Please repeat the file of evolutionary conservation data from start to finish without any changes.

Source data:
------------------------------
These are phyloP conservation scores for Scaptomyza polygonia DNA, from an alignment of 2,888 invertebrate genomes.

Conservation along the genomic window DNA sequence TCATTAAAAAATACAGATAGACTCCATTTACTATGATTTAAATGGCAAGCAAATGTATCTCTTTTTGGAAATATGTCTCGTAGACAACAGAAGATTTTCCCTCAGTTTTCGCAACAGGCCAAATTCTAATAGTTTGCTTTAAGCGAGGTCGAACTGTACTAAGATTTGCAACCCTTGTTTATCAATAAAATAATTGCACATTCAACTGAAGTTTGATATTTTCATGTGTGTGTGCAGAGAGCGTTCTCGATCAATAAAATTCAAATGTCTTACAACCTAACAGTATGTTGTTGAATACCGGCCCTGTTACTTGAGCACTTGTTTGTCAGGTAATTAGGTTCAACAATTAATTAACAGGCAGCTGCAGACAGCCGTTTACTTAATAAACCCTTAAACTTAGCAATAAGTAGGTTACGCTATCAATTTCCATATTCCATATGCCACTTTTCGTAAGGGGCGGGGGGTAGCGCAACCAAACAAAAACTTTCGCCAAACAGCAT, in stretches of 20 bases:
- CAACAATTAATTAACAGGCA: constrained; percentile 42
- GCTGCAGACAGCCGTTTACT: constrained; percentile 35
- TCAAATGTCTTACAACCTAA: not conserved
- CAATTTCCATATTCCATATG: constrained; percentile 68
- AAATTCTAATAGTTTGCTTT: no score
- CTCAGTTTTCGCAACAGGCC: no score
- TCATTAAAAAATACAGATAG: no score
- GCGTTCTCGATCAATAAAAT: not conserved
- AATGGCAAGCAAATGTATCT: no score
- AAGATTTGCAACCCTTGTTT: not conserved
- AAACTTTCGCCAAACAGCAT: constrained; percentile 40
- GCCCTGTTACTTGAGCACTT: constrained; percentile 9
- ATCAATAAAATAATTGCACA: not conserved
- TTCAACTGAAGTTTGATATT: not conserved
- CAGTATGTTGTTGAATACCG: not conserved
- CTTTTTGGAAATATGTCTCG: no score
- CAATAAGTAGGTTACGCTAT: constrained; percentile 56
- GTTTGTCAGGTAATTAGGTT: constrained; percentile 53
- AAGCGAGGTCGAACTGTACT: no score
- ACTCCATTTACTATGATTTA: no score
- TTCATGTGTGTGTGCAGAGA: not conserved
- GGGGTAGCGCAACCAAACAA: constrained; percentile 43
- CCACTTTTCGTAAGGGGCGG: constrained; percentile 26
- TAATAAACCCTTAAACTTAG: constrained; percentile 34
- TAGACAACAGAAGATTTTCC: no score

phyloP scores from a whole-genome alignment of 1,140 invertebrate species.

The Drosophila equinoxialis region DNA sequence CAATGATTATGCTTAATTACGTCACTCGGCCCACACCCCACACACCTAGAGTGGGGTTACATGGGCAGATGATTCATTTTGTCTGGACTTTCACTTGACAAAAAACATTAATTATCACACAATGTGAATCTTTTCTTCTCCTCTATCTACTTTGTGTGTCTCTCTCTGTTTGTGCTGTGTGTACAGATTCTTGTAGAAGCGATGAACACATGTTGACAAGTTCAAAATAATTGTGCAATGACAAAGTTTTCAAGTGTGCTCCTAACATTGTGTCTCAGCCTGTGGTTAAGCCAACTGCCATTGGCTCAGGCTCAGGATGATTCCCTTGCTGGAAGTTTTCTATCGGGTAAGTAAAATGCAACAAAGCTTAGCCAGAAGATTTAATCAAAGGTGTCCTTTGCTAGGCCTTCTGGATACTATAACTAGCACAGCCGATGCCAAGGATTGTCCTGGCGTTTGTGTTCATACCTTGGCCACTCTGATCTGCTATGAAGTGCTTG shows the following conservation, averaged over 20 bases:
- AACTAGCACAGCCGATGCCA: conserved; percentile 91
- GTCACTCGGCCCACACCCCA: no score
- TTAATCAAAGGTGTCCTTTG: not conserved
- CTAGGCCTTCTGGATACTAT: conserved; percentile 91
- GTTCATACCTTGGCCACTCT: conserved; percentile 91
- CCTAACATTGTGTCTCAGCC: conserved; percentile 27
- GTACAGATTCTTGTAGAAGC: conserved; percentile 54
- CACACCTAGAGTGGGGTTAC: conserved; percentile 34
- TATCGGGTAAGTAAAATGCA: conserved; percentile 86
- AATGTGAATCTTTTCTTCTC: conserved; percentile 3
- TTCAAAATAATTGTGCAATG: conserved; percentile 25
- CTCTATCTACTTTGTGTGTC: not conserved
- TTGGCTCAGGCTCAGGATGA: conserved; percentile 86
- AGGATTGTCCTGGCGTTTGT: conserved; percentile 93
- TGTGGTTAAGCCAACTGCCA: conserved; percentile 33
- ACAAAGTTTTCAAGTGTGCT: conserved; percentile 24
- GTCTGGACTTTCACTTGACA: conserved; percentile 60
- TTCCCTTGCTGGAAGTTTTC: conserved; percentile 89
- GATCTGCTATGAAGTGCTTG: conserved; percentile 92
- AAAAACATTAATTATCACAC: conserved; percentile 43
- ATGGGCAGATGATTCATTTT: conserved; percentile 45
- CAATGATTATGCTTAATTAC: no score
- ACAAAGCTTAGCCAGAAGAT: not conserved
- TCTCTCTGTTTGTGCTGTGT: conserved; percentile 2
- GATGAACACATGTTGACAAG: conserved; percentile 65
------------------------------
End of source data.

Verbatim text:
These are phyloP conservation scores for Scaptomyza polygonia DNA, from an alignment of 2,888 invertebrate genomes.

Conservation along the genomic window DNA sequence TCATTAAAAAATACAGATAGACTCCATTTACTATGATTTAAATGGCAAGCAAATGTATCTCTTTTTGGAAATATGTCTCGTAGACAACAGAAGATTTTCCCTCAGTTTTCGCAACAGGCCAAATTCTAATAGTTTGCTTTAAGCGAGGTCGAACTGTACTAAGATTTGCAACCCTTGTTTATCAATAAAATAATTGCACATTCAACTGAAGTTTGATATTTTCATGTGTGTGTGCAGAGAGCGTTCTCGATCAATAAAATTCAAATGTCTTACAACCTAACAGTATGTTGTTGAATACCGGCCCTGTTACTTGAGCACTTGTTTGTCAGGTAATTAGGTTCAACAATTAATTAACAGGCAGCTGCAGACAGCCGTTTACTTAATAAACCCTTAAACTTAGCAATAAGTAGGTTACGCTATCAATTTCCATATTCCATATGCCACTTTTCGTAAGGGGCGGGGGGTAGCGCAACCAAACAAAAACTTTCGCCAAACAGCAT, in stretches of 20 bases:
- CAACAATTAATTAACAGGCA: constrained; percentile 42
- GCTGCAGACAGCCGTTTACT: constrained; percentile 35
- TCAAATGTCTTACAACCTAA: not conserved
- CAATTTCCATATTCCATATG: constrained; percentile 68
- AAATTCTAATAGTTTGCTTT: no score
- CTCAGTTTTCGCAACAGGCC: no score
- TCATTAAAAAATACAGATAG: no score
- GCGTTCTCGATCAATAAAAT: not conserved
- AATGGCAAGCAAATGTATCT: no score
- AAGATTTGCAACCCTTGTTT: not conserved
- AAACTTTCGCCAAACAGCAT: constrained; percentile 40
- GCCCTGTTACTTGAGCACTT: constrained; percentile 9
- ATCAATAAAATAATTGCACA: not conserved
- TTCAACTGAAGTTTGATATT: not conserved
- CAGTATGTTGTTGAATACCG: not conserved
- CTTTTTGGAAATATGTCTCG: no score
- CAATAAGTAGGTTACGCTAT: constrained; percentile 56
- GTTTGTCAGGTAATTAGGTT: constrained; percentile 53
- AAGCGAGGTCGAACTGTACT: no score
- ACTCCATTTACTATGATTTA: no score
- TTCATGTGTGTGTGCAGAGA: not conserved
- GGGGTAGCGCAACCAAACAA: constrained; percentile 43
- CCACTTTTCGTAAGGGGCGG: constrained; percentile 26
- TAATAAACCCTTAAACTTAG: constrained; percentile 34
- TAGACAACAGAAGATTTTCC: no score

phyloP scores from a whole-genome alignment of 1,140 invertebrate species.

The Drosophila equinoxialis region DNA sequence CAATGATTATGCTTAATTACGTCACTCGGCCCACACCCCACACACCTAGAGTGGGGTTACATGGGCAGATGATTCATTTTGTCTGGACTTTCACTTGACAAAAAACATTAATTATCACACAATGTGAATCTTTTCTTCTCCTCTATCTACTTTGTGTGTCTCTCTCTGTTTGTGCTGTGTGTACAGATTCTTGTAGAAGCGATGAACACATGTTGACAAGTTCAAAATAATTGTGCAATGACAAAGTTTTCAAGTGTGCTCCTAACATTGTGTCTCAGCCTGTGGTTAAGCCAACTGCCATTGGCTCAGGCTCAGGATGATTCCCTTGCTGGAAGTTTTCTATCGGGTAAGTAAAATGCAACAAAGCTTAGCCAGAAGATTTAATCAAAGGTGTCCTTTGCTAGGCCTTCTGGATACTATAACTAGCACAGCCGATGCCAAGGATTGTCCTGGCGTTTGTGTTCATACCTTGGCCACTCTGATCTGCTATGAAGTGCTTG shows the following conservation, averaged over 20 bases:
- AACTAGCACAGCCGATGCCA: conserved; percentile 91
- GTCACTCGGCCCACACCCCA: no score
- TTAATCAAAGGTGTCCTTTG: not conserved
- CTAGGCCTTCTGGATACTAT: conserved; percentile 91
- GTTCATACCTTGGCCACTCT: conserved; percentile 91
- CCTAACATTGTGTCTCAGCC: conserved; percentile 27
- GTACAGATTCTTGTAGAAGC: conserved; percentile 54
- CACACCTAGAGTGGGGTTAC: conserved; percentile 34
- TATCGGGTAAGTAAAATGCA: conserved; percentile 86
- AATGTGAATCTTTTCTTCTC: conserved; percentile 3
- TTCAAAATAATTGTGCAATG: conserved; percentile 25
- CTCTATCTACTTTGTGTGTC: not conserved
- TTGGCTCAGGCTCAGGATGA: conserved; percentile 86
- AGGATTGTCCTGGCGTTTGT: conserved; percentile 93
- TGTGGTTAAGCCAACTGCCA: conserved; percentile 33
- ACAAAGTTTTCAAGTGTGCT: conserved; percentile 24
- GTCTGGACTTTCACTTGACA: conserved; percentile 60
- TTCCCTTGCTGGAAGTTTTC: conserved; percentile 89
- GATCTGCTATGAAGTGCTTG: conserved; percentile 92
- AAAAACATTAATTATCACAC: conserved; percentile 43
- ATGGGCAGATGATTCATTTT: conserved; percentile 45
- CAATGATTATGCTTAATTAC: no score
- ACAAAGCTTAGCCAGAAGAT: not conserved
- TCTCTCTGTTTGTGCTGTGT: conserved; percentile 2
- GATGAACACATGTTGACAAG: conserved; percentile 65